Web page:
Why you should never make a de­ci­sion when you are hun­gry

Pakistan Observer - - KARACHI CITY -

RE­SEARCHERS at the Sahlgren­ska Academy, Univer­sity of Gothenburg, Swe­den, have pinned down a hor­mone that is pro­duced when we are hun­gry that in­ter­feres with ra­tio­nal­ity and de­ci­sion-mak­ing. Rats given the hor­mone ghre­lin were more likely to act on impulse. Im­pul­siv­ity af­fects every­one to dif­fer­ing de­grees, and each in­di­vid­ual can be more or less im­pul­sive de­pend­ing on the sit­u­a­tion.

For­go­ing some­thing plea­sur­able now, in favour of some­thing bet­ter later on, shows con­trol. This so­called de­layed grat­i­fi­ca­tion is re­garded as the op­po­site of im­pul­sive be­hav­iour. Im­pul­siv­ity can be bro­ken down into two types: Im­pul­sive ac­tion, in other words, the in­abil­ity to stop one’s self from mak­ing a phys­i­cal ac­tion; and im­pul­sive choice, an in­abil­ity to de­lay grat­i­fi­ca­tion.

Although most peo­ple can con­trol their im­pulses suf­fi­ciently, im­pul­siv­ity is a ma­jor fac­tor in a num­ber of con­di­tions, in­clud­ing at­ten­tion deficit hy­per­ac­tiv­ity dis­or­der (ADHD), ob­ses­sive-com­pul­sive dis­or­der (OCD), eat­ing dis­or­ders, and sub­stance abuse. This con­nec­tion to var­i­ous psy­chi­atric con­di­tions makes im­pul­siv­ity an im­por­tant area of study. Ear­lier stud­ies have un­cov­ered a re­la­tion­ship be­tween food re­ward be­hav­iour and im­pul­siv­ity. How­ever, a mech­a­nism has not yet been proven.

A new study, pub­lished re­cently in Neu­ropsy­chophar­ma­col­ogy, aimed to fill this gap. The re­searchers in­ves­ti­gated im­pul­siv­ity in rats, specif­i­cally in re­la­tion to the hor­mone ghre­lin. Ghre­lin is a hor­mone, pro­duced in the gas­troin­testi­nal tract that acts on the cen­tral ner­vous sys­tem. It is re­leased when the stom­ach is empty. Once the stom­ach has be­come filled, pro­duc­tion of ghre­lin ceases. Ghre­lin read­ies the body for food, and it also works on cells of the hy­po­thal­a­mus to in­duce the feel­ing of hunger.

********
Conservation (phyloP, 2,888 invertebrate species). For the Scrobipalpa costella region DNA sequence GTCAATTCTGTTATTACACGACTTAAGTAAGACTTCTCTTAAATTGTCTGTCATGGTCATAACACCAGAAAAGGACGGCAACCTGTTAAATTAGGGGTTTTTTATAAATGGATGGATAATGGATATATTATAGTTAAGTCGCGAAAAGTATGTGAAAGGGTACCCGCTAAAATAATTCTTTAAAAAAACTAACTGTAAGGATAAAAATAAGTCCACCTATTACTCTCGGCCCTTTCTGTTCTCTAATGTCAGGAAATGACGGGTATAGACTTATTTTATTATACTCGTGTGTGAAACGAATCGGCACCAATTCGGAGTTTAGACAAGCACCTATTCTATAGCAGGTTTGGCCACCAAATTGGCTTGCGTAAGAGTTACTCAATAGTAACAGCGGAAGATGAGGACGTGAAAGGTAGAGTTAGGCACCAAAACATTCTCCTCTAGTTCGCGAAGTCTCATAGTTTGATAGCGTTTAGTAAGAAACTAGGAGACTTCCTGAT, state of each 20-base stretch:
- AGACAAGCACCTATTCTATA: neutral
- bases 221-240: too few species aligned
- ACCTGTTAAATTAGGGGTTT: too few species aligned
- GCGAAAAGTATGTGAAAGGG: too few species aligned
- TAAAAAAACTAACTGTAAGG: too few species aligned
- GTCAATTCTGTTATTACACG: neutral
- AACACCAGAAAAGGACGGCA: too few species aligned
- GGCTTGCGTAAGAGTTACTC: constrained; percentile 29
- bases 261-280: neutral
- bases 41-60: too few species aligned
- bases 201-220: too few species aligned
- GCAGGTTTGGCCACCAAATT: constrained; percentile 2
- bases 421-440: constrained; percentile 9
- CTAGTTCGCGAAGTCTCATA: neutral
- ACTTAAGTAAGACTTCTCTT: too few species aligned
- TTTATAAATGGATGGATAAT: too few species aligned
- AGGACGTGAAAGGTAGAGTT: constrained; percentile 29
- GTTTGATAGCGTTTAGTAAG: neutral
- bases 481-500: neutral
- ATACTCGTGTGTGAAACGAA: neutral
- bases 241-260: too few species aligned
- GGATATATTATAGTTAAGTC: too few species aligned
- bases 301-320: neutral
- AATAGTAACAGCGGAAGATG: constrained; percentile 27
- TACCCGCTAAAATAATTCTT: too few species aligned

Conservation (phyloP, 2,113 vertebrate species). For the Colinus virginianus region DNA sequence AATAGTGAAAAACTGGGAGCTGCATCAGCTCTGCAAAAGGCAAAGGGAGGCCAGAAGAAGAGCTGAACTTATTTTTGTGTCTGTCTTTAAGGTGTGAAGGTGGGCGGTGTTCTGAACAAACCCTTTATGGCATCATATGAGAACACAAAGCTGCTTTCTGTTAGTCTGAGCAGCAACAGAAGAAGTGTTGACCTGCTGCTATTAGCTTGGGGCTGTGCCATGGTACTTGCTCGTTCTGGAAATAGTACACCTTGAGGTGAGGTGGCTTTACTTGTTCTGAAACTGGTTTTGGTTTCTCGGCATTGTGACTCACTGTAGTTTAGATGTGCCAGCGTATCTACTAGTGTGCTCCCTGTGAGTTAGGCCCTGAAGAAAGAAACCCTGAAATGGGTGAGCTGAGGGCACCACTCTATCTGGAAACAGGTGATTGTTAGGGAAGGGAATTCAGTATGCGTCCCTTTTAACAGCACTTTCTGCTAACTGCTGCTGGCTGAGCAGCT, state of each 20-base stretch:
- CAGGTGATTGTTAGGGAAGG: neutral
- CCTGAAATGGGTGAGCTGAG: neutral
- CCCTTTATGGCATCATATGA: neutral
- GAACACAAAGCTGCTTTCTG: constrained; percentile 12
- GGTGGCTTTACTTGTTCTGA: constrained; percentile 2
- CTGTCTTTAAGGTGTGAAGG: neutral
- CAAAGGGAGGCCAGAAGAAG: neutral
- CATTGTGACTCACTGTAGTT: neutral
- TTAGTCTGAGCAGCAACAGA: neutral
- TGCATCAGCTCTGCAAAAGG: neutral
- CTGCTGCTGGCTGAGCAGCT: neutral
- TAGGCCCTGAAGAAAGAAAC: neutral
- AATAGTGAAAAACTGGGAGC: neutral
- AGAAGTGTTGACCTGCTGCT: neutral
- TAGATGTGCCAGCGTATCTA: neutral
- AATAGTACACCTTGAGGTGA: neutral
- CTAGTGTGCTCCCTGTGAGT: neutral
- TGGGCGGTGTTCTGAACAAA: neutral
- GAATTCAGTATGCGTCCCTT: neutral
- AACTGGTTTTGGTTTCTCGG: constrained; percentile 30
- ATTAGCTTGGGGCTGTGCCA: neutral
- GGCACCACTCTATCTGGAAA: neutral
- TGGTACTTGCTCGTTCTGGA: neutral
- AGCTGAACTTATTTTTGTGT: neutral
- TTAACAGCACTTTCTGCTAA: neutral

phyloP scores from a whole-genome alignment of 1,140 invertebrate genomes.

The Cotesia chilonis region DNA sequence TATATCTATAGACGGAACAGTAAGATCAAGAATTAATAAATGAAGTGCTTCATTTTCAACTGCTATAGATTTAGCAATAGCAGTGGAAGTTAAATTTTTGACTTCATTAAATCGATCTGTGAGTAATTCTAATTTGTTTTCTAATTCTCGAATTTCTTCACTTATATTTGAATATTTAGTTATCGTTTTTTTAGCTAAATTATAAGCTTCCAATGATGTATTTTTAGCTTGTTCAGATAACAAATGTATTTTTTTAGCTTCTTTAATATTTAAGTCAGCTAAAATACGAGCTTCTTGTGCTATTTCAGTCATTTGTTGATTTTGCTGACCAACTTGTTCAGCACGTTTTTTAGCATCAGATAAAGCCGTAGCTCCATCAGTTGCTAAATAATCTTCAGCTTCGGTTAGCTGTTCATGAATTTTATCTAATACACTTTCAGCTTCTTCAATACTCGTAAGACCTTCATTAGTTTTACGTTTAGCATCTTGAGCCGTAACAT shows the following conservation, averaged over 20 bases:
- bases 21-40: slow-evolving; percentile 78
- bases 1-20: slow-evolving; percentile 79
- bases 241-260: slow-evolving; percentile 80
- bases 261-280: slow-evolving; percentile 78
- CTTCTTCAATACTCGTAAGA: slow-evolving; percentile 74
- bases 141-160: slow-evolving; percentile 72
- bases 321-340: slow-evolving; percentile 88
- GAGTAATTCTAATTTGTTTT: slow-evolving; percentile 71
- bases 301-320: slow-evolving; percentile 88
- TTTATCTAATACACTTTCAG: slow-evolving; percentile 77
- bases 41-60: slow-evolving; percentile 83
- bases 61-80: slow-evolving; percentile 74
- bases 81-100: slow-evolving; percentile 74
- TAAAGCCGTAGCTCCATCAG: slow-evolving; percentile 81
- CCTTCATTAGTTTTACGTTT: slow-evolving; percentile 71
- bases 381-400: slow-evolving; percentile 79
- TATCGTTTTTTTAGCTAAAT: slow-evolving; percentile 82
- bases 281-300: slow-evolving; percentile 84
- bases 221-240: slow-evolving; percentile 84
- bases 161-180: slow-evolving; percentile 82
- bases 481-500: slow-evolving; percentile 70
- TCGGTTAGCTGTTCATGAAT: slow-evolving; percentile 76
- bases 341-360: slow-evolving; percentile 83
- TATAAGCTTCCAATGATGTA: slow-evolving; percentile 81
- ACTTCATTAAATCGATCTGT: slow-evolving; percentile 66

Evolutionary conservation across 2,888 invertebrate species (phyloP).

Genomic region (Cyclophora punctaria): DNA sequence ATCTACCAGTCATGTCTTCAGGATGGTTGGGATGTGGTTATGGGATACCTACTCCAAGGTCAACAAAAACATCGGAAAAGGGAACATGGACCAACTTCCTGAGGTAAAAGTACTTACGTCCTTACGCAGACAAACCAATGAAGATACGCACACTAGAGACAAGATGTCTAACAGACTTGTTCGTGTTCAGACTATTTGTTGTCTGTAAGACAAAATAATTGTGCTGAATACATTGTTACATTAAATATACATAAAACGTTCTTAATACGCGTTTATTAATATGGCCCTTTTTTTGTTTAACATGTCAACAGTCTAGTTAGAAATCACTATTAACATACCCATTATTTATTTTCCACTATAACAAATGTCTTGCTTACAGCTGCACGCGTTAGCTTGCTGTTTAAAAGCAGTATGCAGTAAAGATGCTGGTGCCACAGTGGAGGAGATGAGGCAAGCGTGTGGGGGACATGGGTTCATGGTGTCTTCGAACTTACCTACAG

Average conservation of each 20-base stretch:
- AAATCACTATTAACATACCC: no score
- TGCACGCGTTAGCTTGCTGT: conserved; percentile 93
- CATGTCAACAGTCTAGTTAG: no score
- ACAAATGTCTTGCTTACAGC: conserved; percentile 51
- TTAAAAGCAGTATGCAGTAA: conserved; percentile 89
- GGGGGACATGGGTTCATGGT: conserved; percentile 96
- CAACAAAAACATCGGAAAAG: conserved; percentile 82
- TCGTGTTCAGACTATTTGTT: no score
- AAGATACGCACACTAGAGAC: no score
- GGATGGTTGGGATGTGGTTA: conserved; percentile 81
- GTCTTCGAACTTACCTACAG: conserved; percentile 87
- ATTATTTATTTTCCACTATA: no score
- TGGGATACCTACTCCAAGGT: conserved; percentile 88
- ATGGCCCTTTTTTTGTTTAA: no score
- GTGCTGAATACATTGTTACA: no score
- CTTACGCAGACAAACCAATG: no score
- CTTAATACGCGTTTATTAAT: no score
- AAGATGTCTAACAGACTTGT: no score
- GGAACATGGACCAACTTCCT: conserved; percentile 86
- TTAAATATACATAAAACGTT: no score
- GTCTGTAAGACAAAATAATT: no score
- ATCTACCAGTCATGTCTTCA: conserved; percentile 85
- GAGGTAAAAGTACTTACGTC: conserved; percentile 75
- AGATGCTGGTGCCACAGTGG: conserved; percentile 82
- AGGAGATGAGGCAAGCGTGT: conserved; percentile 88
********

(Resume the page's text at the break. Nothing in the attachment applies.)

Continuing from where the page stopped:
The role of ghre­lin is not lim­ited to the hunger re­sponse alone. It has also been im­pli­cated in the re­ward be­hav­iour as­so­ci­ated with drugs, al­co­hol, and food in­take. Re­searchers at the Sahlgren­ska Academy, led by Karolina Sk­ibicka, set out to in­ves­ti­gate ghre­lin’s po­ten­tial role in im­pul­sive be­hav­iour. The team trained rats to per­form a va­ri­ety of tasks that al­lowed them to mea­sure im­pul­sive be­hav­ior. The first, re­ferred to as the “go/ no-go” test, mea­sured the rats abil­ity to re­strain a re­sponse.

Rats were trained to ei­ther press a lever to get a re­ward - re­ferred to as a “go” sig­nal - or they were re­warded for not press­ing a lever a “no-go” sig­nal. The rats were taught to ei­ther “go,” or “no-go,” de­pen­dent on an au­di­tory sig­nal (a light or buzzer). A sec­ond trial, called the “dif­fer­en­tial re­in­force­ment of low rate,” pro­vided rats with a food pel­let re­ward only if they were able to with­hold their re­sponse for a set pe­riod of time. The third leg, called “de­lay dis­count,” mea­sured the rats’ abil­ity to de­lay grat­i­fi­ca­tion.

Newspapers in English

Newspapers from Pakistan

© PressReader. All rights reserved.